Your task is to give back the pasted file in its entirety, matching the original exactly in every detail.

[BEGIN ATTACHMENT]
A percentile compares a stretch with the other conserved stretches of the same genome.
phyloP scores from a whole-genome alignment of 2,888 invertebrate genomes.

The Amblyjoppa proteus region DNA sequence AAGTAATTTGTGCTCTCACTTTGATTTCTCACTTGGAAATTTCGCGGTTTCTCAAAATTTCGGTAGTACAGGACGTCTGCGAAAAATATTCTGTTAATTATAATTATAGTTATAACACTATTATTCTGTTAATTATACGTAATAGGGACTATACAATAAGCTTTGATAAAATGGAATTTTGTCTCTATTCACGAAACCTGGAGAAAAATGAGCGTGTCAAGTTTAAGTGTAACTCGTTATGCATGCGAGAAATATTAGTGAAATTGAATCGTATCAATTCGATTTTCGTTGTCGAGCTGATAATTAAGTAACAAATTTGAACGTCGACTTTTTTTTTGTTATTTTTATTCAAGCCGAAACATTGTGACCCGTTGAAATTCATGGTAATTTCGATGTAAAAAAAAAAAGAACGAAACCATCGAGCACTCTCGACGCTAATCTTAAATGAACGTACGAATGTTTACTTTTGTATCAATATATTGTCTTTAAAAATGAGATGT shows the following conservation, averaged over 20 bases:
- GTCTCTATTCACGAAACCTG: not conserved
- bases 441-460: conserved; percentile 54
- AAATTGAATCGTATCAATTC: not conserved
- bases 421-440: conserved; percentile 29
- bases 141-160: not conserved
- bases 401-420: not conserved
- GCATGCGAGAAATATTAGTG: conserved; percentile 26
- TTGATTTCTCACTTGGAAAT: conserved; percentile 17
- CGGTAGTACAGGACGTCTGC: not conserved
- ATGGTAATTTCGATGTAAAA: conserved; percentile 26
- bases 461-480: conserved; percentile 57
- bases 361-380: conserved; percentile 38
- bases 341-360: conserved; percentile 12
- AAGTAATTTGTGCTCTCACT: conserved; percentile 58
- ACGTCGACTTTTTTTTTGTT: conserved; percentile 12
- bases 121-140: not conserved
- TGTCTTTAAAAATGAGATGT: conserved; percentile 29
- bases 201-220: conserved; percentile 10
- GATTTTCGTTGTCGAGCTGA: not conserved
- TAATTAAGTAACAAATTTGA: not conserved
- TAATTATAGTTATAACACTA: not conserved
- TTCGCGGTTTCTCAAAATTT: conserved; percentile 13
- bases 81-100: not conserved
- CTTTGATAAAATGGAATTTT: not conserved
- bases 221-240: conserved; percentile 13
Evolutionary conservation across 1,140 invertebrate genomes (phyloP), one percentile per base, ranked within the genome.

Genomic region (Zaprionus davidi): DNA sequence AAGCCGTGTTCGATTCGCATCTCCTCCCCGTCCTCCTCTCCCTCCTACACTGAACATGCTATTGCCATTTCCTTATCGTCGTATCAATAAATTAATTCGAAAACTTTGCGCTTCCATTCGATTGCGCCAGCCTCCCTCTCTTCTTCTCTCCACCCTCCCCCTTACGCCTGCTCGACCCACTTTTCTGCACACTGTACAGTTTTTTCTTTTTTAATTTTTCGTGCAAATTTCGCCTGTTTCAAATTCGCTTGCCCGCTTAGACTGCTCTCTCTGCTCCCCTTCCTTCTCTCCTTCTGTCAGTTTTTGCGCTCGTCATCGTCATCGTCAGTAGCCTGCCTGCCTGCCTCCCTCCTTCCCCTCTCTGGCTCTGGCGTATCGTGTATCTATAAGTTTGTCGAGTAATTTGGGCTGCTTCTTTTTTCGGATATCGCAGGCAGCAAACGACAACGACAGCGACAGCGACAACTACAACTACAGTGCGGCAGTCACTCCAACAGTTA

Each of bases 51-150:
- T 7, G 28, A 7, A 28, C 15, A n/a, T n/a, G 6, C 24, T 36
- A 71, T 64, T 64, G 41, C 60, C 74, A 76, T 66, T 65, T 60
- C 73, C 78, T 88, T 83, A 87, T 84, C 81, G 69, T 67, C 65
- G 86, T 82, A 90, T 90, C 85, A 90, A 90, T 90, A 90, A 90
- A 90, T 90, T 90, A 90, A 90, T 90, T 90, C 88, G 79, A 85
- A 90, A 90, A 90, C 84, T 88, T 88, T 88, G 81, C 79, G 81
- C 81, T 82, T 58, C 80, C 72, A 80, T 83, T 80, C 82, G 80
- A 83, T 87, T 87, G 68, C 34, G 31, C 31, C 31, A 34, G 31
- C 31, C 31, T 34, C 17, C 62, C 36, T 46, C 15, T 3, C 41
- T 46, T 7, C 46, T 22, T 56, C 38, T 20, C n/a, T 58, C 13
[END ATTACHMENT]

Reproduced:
A percentile compares a stretch with the other conserved stretches of the same genome.
phyloP scores from a whole-genome alignment of 2,888 invertebrate genomes.

The Amblyjoppa proteus region DNA sequence AAGTAATTTGTGCTCTCACTTTGATTTCTCACTTGGAAATTTCGCGGTTTCTCAAAATTTCGGTAGTACAGGACGTCTGCGAAAAATATTCTGTTAATTATAATTATAGTTATAACACTATTATTCTGTTAATTATACGTAATAGGGACTATACAATAAGCTTTGATAAAATGGAATTTTGTCTCTATTCACGAAACCTGGAGAAAAATGAGCGTGTCAAGTTTAAGTGTAACTCGTTATGCATGCGAGAAATATTAGTGAAATTGAATCGTATCAATTCGATTTTCGTTGTCGAGCTGATAATTAAGTAACAAATTTGAACGTCGACTTTTTTTTTGTTATTTTTATTCAAGCCGAAACATTGTGACCCGTTGAAATTCATGGTAATTTCGATGTAAAAAAAAAAAGAACGAAACCATCGAGCACTCTCGACGCTAATCTTAAATGAACGTACGAATGTTTACTTTTGTATCAATATATTGTCTTTAAAAATGAGATGT shows the following conservation, averaged over 20 bases:
- GTCTCTATTCACGAAACCTG: not conserved
- bases 441-460: conserved; percentile 54
- AAATTGAATCGTATCAATTC: not conserved
- bases 421-440: conserved; percentile 29
- bases 141-160: not conserved
- bases 401-420: not conserved
- GCATGCGAGAAATATTAGTG: conserved; percentile 26
- TTGATTTCTCACTTGGAAAT: conserved; percentile 17
- CGGTAGTACAGGACGTCTGC: not conserved
- ATGGTAATTTCGATGTAAAA: conserved; percentile 26
- bases 461-480: conserved; percentile 57
- bases 361-380: conserved; percentile 38
- bases 341-360: conserved; percentile 12
- AAGTAATTTGTGCTCTCACT: conserved; percentile 58
- ACGTCGACTTTTTTTTTGTT: conserved; percentile 12
- bases 121-140: not conserved
- TGTCTTTAAAAATGAGATGT: conserved; percentile 29
- bases 201-220: conserved; percentile 10
- GATTTTCGTTGTCGAGCTGA: not conserved
- TAATTAAGTAACAAATTTGA: not conserved
- TAATTATAGTTATAACACTA: not conserved
- TTCGCGGTTTCTCAAAATTT: conserved; percentile 13
- bases 81-100: not conserved
- CTTTGATAAAATGGAATTTT: not conserved
- bases 221-240: conserved; percentile 13
Evolutionary conservation across 1,140 invertebrate genomes (phyloP), one percentile per base, ranked within the genome.

Genomic region (Zaprionus davidi): DNA sequence AAGCCGTGTTCGATTCGCATCTCCTCCCCGTCCTCCTCTCCCTCCTACACTGAACATGCTATTGCCATTTCCTTATCGTCGTATCAATAAATTAATTCGAAAACTTTGCGCTTCCATTCGATTGCGCCAGCCTCCCTCTCTTCTTCTCTCCACCCTCCCCCTTACGCCTGCTCGACCCACTTTTCTGCACACTGTACAGTTTTTTCTTTTTTAATTTTTCGTGCAAATTTCGCCTGTTTCAAATTCGCTTGCCCGCTTAGACTGCTCTCTCTGCTCCCCTTCCTTCTCTCCTTCTGTCAGTTTTTGCGCTCGTCATCGTCATCGTCAGTAGCCTGCCTGCCTGCCTCCCTCCTTCCCCTCTCTGGCTCTGGCGTATCGTGTATCTATAAGTTTGTCGAGTAATTTGGGCTGCTTCTTTTTTCGGATATCGCAGGCAGCAAACGACAACGACAGCGACAGCGACAACTACAACTACAGTGCGGCAGTCACTCCAACAGTTA

Each of bases 51-150:
- T 7, G 28, A 7, A 28, C 15, A n/a, T n/a, G 6, C 24, T 36
- A 71, T 64, T 64, G 41, C 60, C 74, A 76, T 66, T 65, T 60
- C 73, C 78, T 88, T 83, A 87, T 84, C 81, G 69, T 67, C 65
- G 86, T 82, A 90, T 90, C 85, A 90, A 90, T 90, A 90, A 90
- A 90, T 90, T 90, A 90, A 90, T 90, T 90, C 88, G 79, A 85
- A 90, A 90, A 90, C 84, T 88, T 88, T 88, G 81, C 79, G 81
- C 81, T 82, T 58, C 80, C 72, A 80, T 83, T 80, C 82, G 80
- A 83, T 87, T 87, G 68, C 34, G 31, C 31, C 31, A 34, G 31
- C 31, C 31, T 34, C 17, C 62, C 36, T 46, C 15, T 3, C 41
- T 46, T 7, C 46, T 22, T 56, C 38, T 20, C n/a, T 58, C 13